2015 has truly drawn to a close, but the constant chatter in the world of fashion continues without abate, making it difficult for anyone to extract themselves from the present. Within this hall of mirrors, apart from the twice-yearly collections, brands must satisfy their current customer base while attracting new consumers with new designs, diffusion lines and crossovers. Japanese streetwear staple N.HOOLYWOOD is a veteran of this game, having played it for 14 years, but every new project unveiled by the brand still inspires surprise. We talked to founder and Creative Director Daisuke Obana on how he achieves balance between the brand’s Americana roots and other aesthetic elements, and revisit his past ventures of 2015.
On the day of the interview, Mr. Obana had just come back from his business trip, quite literally placing down his luggage before answering our questions. “I was relaxing in a San Diego spa all day, but the flight back was just so tough.” An avid traveller and connoisseur of hot springs (he once confessed to Selectism that he had visited approximately 900 of them before), Obana has always depended on Japanese men’s monthly UOMO to find these havens to recharge and revitalize him for work. While Tokyo is not Obana’s hometown, he had made the decision at a young age to pursue his love of vintage clothes by working at Tokyo vintage store VOICE. “Vintage and military garments all have a high degree of functionality, and when I started out, I loved restoring the pieces in my collection to their former glory.” Fascinated with Americana, Obana would shuttle in between the U.S. and Japan so often that he earned the nickname “Mister Hollywood,” which would later become the name of his company.
Meeting Karl Lagerfeld
In the years since, Obana has diversified from American pop culture, broadening his scope to include many other cultures. Speaking on what has most greatly influenced him, Obana says, “One time when I was in Paris for a fashion show, Fendi’s Michael Burke introduced me to Karl Lagerfeld, and i had a chance to visit his studio. What left the deepest impression on me was that Karl only used a pen like ARTWIN to design, drawing out the images in his mind’s eye he most wanted to express.” Obana then opened his pencil case. “In the past I only used ballpoint pens to sketch, but ARTWIN help me express my ideas much better.” ARTWIN or not, Obana’s reputation for an unrestrained imagination is always a given in his creative output. Case in point: for Fall/Winter 2015, the brand incorporated military elements with the snowboarding gear of the Colorado Rockies, a combination that would have seemed zany were it executed by anyone but Obana.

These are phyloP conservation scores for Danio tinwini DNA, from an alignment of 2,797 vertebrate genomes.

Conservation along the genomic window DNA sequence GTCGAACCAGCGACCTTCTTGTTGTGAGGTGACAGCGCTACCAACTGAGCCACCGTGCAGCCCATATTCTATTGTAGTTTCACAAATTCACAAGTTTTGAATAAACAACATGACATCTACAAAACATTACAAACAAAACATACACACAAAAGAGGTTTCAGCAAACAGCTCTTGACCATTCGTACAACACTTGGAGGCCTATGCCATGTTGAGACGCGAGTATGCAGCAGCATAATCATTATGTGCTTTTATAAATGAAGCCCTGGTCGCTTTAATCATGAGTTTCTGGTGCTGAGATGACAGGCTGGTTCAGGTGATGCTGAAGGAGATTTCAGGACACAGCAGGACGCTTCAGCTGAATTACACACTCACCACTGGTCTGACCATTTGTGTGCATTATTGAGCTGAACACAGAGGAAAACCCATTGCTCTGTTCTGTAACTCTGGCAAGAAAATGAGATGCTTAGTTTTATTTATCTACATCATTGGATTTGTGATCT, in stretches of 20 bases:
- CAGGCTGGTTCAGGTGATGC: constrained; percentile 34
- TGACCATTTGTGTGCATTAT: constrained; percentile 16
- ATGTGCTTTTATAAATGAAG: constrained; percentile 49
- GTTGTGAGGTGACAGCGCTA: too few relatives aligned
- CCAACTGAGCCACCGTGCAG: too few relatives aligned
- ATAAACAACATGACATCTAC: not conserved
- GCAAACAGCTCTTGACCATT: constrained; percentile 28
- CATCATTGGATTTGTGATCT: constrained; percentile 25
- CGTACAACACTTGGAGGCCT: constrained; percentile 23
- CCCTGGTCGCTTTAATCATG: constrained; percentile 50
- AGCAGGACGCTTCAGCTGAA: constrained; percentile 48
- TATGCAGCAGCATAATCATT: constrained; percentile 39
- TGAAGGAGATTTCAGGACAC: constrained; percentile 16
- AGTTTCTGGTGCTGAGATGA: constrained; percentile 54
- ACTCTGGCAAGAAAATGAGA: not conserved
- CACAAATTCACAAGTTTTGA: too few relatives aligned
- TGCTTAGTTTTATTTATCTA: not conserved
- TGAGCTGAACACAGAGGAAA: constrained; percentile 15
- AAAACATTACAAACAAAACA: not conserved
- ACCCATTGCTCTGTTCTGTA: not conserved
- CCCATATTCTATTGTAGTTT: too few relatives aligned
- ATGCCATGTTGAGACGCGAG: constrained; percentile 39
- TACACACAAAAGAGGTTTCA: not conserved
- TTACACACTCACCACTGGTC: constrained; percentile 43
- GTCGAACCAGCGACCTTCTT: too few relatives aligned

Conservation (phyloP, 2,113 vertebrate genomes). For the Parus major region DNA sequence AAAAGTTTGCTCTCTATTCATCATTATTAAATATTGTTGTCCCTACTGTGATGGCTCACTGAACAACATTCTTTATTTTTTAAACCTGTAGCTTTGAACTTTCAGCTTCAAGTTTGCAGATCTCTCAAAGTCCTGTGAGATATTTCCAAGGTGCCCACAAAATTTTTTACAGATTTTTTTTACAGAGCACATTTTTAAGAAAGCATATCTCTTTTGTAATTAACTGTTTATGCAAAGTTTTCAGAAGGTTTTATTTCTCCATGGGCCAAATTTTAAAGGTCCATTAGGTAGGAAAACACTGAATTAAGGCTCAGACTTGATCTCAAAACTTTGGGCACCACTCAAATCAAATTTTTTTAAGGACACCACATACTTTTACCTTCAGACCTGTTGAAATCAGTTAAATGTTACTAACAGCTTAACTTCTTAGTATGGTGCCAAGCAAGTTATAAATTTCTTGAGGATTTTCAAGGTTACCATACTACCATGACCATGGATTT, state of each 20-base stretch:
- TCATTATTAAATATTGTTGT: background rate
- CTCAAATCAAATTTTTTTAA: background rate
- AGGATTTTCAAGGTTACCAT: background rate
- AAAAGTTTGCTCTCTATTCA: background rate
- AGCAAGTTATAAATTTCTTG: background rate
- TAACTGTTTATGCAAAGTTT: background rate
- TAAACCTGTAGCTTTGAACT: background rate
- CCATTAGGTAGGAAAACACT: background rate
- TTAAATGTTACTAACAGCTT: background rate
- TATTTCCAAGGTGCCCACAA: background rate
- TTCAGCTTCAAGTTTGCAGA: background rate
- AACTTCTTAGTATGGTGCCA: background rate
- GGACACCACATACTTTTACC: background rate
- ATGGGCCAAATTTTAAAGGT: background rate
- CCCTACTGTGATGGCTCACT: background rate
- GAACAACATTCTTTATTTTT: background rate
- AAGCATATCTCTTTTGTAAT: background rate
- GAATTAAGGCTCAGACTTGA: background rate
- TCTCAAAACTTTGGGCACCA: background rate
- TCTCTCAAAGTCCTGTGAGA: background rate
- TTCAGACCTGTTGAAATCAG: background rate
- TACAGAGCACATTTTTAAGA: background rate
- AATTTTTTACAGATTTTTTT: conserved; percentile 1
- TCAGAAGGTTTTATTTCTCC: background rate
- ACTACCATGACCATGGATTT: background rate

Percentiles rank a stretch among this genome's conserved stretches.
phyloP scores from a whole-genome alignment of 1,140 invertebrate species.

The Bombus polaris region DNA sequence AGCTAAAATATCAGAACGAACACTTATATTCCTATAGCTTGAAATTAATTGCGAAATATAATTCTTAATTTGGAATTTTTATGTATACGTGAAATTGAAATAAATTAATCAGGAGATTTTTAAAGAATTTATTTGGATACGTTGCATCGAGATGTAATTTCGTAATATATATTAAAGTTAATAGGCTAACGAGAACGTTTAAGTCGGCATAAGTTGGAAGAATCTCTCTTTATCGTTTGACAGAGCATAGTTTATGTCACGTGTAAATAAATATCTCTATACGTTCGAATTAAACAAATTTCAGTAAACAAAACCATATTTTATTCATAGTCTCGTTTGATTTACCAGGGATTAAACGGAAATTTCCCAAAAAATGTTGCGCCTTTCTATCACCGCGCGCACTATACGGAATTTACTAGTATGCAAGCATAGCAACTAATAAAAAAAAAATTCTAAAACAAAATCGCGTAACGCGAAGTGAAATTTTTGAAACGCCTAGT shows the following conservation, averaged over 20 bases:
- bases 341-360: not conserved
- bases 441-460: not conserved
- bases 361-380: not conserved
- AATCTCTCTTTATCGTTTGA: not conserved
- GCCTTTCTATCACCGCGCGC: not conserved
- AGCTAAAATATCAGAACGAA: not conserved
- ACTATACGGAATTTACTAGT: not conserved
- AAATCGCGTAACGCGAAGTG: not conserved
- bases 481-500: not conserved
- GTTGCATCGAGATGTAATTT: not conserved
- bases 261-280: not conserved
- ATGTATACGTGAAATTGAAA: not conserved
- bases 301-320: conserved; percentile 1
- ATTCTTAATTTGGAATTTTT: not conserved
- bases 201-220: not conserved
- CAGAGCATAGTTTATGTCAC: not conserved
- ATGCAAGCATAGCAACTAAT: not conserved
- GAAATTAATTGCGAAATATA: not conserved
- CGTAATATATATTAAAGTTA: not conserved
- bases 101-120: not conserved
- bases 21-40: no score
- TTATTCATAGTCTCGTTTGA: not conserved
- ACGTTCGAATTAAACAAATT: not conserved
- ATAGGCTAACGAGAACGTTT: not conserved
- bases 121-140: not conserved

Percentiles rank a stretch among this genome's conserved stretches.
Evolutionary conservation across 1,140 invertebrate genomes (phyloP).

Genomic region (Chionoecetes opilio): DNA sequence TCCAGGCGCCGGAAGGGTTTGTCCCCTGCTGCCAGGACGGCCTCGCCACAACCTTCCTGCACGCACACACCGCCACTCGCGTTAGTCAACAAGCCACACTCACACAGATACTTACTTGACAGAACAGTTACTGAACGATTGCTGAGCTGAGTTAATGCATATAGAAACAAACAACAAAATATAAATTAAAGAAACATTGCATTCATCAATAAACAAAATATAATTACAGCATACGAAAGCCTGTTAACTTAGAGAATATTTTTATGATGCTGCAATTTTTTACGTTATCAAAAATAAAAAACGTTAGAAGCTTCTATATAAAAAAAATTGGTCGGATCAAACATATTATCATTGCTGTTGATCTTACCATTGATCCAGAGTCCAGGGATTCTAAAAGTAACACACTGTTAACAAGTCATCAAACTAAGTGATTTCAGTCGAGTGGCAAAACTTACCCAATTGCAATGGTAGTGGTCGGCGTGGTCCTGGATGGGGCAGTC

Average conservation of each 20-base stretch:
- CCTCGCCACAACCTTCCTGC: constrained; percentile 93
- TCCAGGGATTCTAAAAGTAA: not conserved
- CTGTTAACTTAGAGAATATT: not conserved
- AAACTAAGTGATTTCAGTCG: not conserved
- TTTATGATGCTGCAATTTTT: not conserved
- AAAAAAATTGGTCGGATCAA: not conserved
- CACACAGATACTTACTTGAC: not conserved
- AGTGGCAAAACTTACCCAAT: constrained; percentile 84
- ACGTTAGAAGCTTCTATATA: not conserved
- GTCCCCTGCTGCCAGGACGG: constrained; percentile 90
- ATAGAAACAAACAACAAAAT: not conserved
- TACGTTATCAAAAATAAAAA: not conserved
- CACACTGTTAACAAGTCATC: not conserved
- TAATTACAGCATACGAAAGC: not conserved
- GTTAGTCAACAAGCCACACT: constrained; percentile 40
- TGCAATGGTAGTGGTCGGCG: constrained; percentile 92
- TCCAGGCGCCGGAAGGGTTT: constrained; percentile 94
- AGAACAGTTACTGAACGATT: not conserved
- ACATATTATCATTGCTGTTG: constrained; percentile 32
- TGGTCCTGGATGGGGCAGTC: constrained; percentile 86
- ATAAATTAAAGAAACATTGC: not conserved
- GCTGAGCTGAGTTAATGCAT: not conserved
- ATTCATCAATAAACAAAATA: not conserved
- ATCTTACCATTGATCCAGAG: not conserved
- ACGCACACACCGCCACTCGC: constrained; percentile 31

LQQK Studio x N.HOOLYWOOD
In running a brand, apart from detailed planning for your image and future development, there is also the need to collaborate with others to produce that spark of creativity. Obana has always believed that the meeting of two cultures of different eras is important for innovation, and in terms of fashion, street culture is one force that cannot be ignored. “I’ve always been friends with Alex of LQQK Studio, so collaborating with them was a very logical next step.” Specializing in the gradually declining disciplines of silkscreening, art prints and typography, New York-based LQQK Studio has won over clients such as Theory, Patrik Ervell and Richardson magazine. At first printing only on T-shirts and hoodies, the collective’s fashion pieces quickly became sought after by streetwear heads from the U.S. and Japan. Recalling the LQQK x N.HOOLYWOOD collaboration of last October, Obana remembers, “On the day of release, there was a massive crowd of youths waiting at the door who cleared our stock in an instant!”
MHW x N.HOOLYWOOD/h2>
Back in Japan, N.HOOLYWOOD also collaborated with mountaineering brand Mountain Hardwear on the latter’s MHW series. “The rise in recent years of collaborations with outdoors wear brands is a short-term marketing strategy, but I’m looking for more meaningful, long-term creative collaborations.” Obana conceived of the collaboration when he saw people in New York wearing mountaineering jackets atop their work clothes. On his choice of dark colors for the collaboration, Obana explains, “I understand the logic behind the bright hues of outdoors wear which can aid in the rescue of mountaineers, but in an urban setting, that scenario is unlikely to happen.” In removing this unnecessary function, Obana’s all-black collection better suits the lifestyle of city dwellers.
In one year, given the many designs have come to fruition, and the subsequent domestic and international growth that the brand has experienced, Obana has proved his organizational and management capabilities beyond all doubt. N.HOOLYWOOD’s wealth of opportunities, combined with Obana’s international vision, is the reason why the brand continues to grow, and its through this that it will be able to step up to its role as a world player.